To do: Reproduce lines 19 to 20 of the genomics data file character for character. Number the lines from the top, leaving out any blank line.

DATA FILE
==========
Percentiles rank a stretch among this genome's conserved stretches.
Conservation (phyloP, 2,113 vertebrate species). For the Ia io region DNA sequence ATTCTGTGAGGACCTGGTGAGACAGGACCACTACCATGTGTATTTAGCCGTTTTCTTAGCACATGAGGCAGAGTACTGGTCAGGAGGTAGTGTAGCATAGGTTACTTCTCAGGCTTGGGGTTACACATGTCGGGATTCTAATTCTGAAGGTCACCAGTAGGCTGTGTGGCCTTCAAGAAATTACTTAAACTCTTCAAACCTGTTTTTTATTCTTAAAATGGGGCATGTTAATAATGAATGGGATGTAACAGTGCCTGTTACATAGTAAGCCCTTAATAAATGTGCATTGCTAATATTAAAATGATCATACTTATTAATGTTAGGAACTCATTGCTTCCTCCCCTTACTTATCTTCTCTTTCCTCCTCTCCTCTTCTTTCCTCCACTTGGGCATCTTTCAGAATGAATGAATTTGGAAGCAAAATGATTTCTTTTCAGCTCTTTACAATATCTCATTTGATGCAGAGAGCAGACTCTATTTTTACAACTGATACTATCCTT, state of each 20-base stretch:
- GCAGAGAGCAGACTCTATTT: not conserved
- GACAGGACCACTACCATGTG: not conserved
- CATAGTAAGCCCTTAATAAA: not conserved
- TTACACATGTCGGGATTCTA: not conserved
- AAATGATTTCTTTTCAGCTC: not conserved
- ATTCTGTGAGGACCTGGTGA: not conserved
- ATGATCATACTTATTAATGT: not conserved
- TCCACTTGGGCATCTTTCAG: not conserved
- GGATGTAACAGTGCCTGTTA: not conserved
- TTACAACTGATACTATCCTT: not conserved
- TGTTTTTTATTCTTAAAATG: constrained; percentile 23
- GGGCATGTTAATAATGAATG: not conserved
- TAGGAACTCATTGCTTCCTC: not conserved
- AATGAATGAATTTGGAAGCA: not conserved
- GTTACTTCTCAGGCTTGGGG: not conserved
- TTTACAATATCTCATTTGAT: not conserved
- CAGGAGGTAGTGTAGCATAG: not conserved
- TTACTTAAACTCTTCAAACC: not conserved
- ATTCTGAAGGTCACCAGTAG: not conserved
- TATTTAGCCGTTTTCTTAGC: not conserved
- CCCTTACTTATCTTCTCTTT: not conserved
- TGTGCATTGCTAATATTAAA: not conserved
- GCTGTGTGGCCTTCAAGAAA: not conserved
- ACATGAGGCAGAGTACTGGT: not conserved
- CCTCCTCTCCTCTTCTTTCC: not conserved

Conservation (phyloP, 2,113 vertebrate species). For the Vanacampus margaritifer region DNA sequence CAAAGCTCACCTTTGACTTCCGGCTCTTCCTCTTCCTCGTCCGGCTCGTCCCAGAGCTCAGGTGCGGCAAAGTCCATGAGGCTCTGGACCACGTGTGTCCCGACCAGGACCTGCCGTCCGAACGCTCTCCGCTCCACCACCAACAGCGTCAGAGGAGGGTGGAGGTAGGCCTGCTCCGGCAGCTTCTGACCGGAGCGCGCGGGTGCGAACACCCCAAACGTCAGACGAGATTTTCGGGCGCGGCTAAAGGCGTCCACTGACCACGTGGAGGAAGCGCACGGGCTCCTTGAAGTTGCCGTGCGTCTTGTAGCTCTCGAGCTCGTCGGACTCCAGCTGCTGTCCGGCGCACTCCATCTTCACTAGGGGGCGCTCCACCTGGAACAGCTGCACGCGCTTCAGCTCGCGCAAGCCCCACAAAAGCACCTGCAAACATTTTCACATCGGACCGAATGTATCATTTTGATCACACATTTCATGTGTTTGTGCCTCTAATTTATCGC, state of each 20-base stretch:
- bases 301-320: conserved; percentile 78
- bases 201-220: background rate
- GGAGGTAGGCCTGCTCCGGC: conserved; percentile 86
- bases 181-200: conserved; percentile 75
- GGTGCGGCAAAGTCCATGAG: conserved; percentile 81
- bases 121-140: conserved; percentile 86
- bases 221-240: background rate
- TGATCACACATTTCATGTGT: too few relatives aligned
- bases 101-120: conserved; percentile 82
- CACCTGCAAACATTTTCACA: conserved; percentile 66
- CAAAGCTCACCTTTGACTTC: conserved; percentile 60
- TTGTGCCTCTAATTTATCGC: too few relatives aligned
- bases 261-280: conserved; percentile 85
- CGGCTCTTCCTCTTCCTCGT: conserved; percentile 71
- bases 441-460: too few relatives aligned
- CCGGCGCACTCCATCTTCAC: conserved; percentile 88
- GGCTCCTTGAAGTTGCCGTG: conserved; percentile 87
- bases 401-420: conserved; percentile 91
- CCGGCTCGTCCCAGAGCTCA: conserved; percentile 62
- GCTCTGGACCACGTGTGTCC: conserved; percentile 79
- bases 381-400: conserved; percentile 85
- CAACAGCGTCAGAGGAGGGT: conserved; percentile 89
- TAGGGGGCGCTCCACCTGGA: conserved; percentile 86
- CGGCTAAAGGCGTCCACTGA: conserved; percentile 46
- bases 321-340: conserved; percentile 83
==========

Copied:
- CAGGAGGTAGTGTAGCATAG: not conserved
- TTACTTAAACTCTTCAAACC: not conserved